Military commission denies requests for TV coverage of Guantanamo Bay 9/11 court proceedings

Nicole Lozare | Secret Courts | News | January 3, 2013

The military commission at Guantanamo Bay today denied defense requests for television coverage of the upcoming 9/11-related trials, further hampering the media's efforts to cover the high-profile court proceedings.

"For something like the military commission, which was set up for a specific, secretive purpose, public scrutiny is important," said James Connell, attorney for accused 9/11 co-conspirator Ali Abdul Aziz Ali. "A lot of the rules that have been put in so far in Guantanamo are targeted at not letting the media and the general public know about the military commission and what the United States did to the defendants."

The orders, which were released to the involved parties today, have not yet been authorized for release to the public.

According to Connell, the Military Commission has limited video feeds of the proceedings to a small number of locations in the Northeast United States, including Fort Meade, Md., and a location in New York. But only one location is open to the public and to the media, he said. The Military Commission, which specifically prosecutes captured enemies for war crimes, also ruled that it did not have the authority to allow television coverage of the proceedings under Department of Defense regulations. Defense attorneys previously asked the Secretary of Defense to change the regulation to allow television coverage but that request was denied in November.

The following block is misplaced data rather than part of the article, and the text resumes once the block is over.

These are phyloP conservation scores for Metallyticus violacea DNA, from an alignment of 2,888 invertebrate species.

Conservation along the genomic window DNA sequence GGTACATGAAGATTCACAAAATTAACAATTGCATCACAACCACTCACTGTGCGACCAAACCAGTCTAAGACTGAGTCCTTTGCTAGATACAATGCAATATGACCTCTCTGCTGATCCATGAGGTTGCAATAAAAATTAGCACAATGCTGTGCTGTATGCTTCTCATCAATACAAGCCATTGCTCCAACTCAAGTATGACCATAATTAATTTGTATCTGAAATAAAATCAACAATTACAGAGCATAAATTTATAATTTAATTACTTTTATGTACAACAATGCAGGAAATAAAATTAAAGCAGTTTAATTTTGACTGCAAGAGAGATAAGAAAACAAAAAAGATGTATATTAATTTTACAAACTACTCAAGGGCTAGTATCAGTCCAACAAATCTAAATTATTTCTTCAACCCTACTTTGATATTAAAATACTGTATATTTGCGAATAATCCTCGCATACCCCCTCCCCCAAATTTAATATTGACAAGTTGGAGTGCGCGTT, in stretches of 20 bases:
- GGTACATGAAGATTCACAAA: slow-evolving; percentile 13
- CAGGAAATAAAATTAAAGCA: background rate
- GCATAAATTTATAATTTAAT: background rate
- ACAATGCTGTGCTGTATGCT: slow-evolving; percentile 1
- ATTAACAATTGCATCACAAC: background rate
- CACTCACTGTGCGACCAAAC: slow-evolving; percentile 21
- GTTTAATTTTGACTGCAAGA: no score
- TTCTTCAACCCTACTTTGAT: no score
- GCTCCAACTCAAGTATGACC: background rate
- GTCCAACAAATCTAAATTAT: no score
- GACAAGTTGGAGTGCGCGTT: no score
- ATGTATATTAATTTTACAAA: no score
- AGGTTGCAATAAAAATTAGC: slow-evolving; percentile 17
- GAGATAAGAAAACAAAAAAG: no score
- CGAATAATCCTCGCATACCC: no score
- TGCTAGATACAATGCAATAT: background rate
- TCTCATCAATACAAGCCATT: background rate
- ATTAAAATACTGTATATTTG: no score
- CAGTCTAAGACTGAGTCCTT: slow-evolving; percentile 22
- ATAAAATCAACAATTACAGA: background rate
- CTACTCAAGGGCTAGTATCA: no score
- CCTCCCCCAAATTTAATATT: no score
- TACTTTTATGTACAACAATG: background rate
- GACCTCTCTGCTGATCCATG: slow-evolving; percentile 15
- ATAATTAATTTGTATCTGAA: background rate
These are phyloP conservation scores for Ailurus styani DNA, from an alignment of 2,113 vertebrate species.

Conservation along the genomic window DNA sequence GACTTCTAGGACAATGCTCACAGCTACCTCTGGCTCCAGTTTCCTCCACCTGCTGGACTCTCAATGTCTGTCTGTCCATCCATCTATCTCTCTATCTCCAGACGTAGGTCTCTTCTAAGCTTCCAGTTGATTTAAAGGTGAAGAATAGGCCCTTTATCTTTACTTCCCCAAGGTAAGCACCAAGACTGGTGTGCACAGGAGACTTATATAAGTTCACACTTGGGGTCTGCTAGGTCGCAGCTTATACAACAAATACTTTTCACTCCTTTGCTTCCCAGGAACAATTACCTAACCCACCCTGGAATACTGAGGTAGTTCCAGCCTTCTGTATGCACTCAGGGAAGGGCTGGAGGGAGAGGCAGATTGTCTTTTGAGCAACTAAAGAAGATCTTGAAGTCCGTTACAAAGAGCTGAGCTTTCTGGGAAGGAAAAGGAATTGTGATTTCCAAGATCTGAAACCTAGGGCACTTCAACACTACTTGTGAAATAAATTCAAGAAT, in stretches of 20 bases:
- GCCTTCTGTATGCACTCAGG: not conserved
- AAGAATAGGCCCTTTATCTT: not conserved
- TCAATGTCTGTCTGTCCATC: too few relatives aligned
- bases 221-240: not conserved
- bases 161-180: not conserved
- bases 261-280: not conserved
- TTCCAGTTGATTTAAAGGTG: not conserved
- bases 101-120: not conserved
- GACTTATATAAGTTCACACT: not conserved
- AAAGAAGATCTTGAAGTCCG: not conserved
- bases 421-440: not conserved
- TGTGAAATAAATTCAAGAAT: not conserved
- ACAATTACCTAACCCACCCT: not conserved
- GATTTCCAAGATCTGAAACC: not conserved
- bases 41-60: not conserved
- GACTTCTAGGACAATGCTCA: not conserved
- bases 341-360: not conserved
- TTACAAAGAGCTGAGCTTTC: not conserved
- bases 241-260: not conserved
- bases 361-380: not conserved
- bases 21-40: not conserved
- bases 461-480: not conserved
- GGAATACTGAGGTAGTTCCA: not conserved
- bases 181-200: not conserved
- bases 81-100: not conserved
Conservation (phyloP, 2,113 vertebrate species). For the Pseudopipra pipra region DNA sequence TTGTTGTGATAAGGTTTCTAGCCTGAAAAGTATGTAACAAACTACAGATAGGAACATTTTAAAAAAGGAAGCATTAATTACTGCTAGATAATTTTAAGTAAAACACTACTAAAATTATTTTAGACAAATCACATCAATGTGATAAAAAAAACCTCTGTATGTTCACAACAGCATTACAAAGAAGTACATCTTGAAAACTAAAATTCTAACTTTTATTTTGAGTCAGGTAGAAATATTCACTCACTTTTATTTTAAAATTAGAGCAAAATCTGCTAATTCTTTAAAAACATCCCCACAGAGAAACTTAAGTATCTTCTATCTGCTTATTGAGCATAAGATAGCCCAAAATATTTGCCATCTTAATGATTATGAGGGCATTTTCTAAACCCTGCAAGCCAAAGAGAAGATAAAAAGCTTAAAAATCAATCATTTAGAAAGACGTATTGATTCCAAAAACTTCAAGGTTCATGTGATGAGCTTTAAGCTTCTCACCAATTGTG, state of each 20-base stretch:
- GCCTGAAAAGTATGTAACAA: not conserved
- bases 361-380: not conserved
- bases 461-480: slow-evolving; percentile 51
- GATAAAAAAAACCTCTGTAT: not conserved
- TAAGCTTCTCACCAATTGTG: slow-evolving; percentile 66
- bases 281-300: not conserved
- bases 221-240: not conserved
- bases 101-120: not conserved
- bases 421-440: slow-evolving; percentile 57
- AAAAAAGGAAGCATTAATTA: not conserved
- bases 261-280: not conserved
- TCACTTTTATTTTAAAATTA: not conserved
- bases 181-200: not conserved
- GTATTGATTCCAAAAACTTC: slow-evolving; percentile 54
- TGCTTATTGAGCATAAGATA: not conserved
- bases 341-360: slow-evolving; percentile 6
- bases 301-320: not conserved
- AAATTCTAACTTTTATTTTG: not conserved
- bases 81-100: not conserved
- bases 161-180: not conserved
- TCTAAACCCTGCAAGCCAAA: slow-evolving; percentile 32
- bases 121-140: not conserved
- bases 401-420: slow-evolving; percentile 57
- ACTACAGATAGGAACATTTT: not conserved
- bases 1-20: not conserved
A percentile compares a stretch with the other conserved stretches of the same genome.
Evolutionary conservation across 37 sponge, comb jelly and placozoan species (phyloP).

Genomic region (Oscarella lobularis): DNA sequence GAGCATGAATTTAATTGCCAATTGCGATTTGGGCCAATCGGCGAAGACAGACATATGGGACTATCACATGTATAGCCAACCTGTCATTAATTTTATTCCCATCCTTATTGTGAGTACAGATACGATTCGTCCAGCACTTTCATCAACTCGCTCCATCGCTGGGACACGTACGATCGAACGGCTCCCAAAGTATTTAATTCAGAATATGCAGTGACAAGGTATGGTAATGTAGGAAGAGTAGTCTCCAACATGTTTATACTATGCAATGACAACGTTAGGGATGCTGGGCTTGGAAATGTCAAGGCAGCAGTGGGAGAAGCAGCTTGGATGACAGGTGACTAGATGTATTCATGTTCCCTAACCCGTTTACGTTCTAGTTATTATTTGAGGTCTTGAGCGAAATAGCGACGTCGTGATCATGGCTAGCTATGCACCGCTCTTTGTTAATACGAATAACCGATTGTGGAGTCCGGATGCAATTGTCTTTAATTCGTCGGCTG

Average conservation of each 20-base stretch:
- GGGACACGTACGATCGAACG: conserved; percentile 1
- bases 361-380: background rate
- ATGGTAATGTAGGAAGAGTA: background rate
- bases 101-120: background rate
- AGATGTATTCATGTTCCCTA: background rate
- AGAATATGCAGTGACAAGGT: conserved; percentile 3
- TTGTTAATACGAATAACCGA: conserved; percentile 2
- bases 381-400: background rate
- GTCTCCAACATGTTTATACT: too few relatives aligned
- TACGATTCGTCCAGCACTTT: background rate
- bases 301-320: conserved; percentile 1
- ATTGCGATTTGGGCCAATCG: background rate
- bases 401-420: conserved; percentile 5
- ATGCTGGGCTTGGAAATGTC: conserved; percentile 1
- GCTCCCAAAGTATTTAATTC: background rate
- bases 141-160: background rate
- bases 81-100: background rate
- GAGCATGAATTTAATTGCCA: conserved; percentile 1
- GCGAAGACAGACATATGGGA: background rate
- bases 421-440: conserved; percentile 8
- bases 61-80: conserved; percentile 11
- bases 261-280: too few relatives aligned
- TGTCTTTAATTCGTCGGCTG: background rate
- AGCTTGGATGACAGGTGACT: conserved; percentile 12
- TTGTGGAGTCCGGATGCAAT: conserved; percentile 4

The September 11th Families for Peaceful Tomorrows, which is comprised of 9/11 victims, wrote a letter to Defense Secretary Leon Panetta in November calling for the "broad, unrestricted access to the televised legal proceedings currently at Guantanamo Bay."

"It is not enough to allow only September 11 family members, first responders and select representatives of the media and human rights field access to this legal struggle. Yet that is what the military proposes — the continuation of limited access to the trials via closed circuit TV, which the Department of Defense apparently regards as an act of public service. Wide broadcast via C-SPAN and other global news outlets would be one means of truly serving the public good," the letter stated.

The media has consistently argued for more access to the trials, which are based in Guantanamo Bay. In September 2011, the Department of Defense responded to the calls for transparency and launched a website that aimed to provide the public up-to-date information concerning the military proceedings. The media's struggle hit a peak in 2010 when the Pentagon banned several journalists from Guantanamo who they accused of publishing "protected" information that was discussed during a hearing, even though the facts were already publicly known. Officials reversed their decision several weeks later.

The Reporters Committee for Freedom of the Press filed a friend-of-the-court brief in August with the military tribunal at Guantanamo Bay, arguing that a proposed government blanket prohibition on ever reporting the identities of Military Commissions panelists is an unconstitutional prior restraint on publication.